2) all other people with high GPA's that may not get good LSAT's (see all ivy grads due to grade inflation)
All other people that get poor LSAT's
3) URM's


If they do this, they can bump both their LSAT and GPA medians, and accept more of the people that they want without having to suffer the hits to their medians - looks like a win/win/win for them.

Whether or not the GRE is "easier" is irrelevant, since they won't care what score you get.

ImGonnaTakeGRE
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Re: Harvard to Allow GRE in Place of LSAT

Postby ImGonnaTakeGRE » Thu Mar 09, 2017 1:45 pm

grades?? wrote:
jingosaur wrote:
Npret wrote:
ImGonnaTakeGRE wrote:
grades?? wrote:
ImGonnaTakeGRE wrote:
grades?? wrote:But the next question is can someone take the gre 15 times until they get a great score and then apply with just that score? I know for many phd programs they do what undergrads do with the sat- take the highest section scores and combine them. So I could take the test 15 times and just get perfect scores on both sections at different times and combine them. That is a norm with gre phd admissions, but certainly not Lsat law school admissions. I wonder how they will deal with this.


There are limits to how many times you can take GRE - up to 5 times in calendar year (https://www.ets.org/gre/revised_general/faq)

Obviously not as restrictive as LSAT guidelines but still, don't count on taking 15 times[/quotMe]


You're right, the 15 times is an exaggeration, but still doesn't address the point about using sections from different tests for a max score. Because if that's allowed, then it would be the total death of the Lsat.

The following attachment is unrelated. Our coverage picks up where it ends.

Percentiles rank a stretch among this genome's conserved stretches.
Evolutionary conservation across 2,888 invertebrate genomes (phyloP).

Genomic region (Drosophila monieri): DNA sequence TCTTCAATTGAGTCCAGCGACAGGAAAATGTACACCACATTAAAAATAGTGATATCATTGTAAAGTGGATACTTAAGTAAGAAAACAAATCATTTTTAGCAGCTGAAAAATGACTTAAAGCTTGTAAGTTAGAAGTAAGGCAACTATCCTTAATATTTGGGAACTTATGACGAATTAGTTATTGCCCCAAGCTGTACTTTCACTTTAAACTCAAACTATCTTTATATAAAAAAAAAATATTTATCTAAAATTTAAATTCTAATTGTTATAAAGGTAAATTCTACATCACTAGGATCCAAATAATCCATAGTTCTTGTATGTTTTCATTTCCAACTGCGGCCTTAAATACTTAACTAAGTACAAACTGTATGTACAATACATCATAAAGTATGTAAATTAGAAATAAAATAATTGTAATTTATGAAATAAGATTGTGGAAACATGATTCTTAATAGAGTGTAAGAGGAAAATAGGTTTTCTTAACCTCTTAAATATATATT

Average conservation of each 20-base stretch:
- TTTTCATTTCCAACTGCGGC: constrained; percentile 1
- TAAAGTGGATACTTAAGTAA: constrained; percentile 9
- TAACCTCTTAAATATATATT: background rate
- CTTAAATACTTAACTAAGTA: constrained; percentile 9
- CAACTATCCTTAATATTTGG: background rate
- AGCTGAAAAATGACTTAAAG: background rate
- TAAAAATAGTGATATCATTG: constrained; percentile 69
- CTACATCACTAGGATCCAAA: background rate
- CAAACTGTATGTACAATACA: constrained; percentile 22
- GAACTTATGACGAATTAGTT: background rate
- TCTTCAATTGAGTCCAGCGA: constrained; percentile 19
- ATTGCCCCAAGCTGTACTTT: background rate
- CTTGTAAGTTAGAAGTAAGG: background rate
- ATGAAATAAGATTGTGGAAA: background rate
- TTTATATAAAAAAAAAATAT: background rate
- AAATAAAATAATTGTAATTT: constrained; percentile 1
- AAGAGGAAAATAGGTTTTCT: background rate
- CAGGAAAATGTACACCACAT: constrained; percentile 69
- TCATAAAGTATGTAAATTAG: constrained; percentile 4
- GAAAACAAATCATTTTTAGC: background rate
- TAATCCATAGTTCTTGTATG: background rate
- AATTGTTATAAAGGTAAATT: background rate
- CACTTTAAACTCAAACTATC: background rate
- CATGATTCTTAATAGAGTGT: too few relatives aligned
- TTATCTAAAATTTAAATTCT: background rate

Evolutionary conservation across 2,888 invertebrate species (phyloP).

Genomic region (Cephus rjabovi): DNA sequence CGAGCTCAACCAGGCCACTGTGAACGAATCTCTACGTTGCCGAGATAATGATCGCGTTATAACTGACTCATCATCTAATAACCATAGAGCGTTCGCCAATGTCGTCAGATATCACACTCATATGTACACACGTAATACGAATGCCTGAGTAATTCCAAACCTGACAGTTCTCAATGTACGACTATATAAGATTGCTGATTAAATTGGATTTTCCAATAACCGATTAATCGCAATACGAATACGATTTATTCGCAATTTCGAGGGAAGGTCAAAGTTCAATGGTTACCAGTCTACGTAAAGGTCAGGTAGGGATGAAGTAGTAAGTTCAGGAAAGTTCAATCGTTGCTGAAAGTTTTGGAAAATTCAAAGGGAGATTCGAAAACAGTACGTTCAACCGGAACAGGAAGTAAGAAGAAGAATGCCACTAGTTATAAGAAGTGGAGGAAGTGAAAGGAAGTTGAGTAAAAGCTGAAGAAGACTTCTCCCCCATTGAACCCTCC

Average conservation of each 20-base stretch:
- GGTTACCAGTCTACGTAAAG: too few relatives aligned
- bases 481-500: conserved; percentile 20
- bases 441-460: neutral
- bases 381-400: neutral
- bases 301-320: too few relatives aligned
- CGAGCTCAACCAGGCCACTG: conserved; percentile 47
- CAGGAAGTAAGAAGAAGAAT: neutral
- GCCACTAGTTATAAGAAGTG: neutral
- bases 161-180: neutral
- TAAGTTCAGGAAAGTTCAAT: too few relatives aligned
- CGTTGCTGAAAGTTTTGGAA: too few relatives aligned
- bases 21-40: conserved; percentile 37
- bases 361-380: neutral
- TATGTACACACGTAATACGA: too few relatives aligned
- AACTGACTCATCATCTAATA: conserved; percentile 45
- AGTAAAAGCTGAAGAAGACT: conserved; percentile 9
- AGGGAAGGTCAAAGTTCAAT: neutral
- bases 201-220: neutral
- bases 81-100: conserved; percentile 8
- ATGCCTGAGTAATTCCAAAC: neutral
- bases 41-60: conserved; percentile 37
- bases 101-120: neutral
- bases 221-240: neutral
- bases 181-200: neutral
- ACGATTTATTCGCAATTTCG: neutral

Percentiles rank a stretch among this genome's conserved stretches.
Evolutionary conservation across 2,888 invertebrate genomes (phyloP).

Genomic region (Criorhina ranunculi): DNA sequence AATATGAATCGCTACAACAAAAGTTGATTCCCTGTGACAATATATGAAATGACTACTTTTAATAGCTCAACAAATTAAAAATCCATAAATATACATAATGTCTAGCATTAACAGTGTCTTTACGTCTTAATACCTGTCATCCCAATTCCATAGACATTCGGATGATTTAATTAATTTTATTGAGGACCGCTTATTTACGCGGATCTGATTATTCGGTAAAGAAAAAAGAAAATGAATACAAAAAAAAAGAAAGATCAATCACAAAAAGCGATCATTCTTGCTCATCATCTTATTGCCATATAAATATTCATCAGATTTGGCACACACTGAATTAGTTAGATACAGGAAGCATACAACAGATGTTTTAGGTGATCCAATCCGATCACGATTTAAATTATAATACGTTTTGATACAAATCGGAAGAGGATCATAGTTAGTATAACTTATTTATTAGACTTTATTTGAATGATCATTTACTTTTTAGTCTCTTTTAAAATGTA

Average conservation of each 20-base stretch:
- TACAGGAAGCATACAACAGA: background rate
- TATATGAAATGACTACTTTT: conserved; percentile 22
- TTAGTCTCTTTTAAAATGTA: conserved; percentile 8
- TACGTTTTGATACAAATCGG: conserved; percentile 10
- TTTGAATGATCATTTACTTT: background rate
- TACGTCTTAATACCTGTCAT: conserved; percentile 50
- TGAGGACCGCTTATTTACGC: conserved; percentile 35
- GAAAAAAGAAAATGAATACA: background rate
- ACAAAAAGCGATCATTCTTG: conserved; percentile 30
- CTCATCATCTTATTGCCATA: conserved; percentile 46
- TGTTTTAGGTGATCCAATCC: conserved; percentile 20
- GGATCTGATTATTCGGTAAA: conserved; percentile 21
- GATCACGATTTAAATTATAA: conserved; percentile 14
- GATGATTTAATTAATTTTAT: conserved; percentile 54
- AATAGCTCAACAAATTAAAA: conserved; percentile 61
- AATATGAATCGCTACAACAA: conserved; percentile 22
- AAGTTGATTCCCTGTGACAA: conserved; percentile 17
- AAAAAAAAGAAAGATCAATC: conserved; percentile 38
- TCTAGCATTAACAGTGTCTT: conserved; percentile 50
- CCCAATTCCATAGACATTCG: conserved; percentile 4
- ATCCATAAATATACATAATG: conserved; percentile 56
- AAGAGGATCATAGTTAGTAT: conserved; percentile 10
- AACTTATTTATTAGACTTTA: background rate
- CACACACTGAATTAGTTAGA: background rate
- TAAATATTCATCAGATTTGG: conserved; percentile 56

Wait till you hear this - you can choose to send only the GRE scores you want to send. You can't combine scores from different exam dates but still huge benefit of GRE


Why does it matter if schools only consider your highest LSAT when you retake? Isn't it the same thing?


There is only 1 LSAT score though. Imagine if people who retake the LSAT could get their score by using their best LG section, best LR sections, and best RC section even if they all happened on different tries.


Exactly the point. This is batshit insanity.


Apologies - I don't think I'm being clear. So the scenario described CAN'T happen with GRE as ScoreSelect (https://www.ets.org/gre/revised_general ... oreselect/) means you can pick among the 3 options:

    1. Most Recent — Send your scores from your most recent test administration.
    2. All — Send your scores from all test administrations in the last five years.
    3. Any — Send your scores from one OR as many test administrations as you like from the last five years.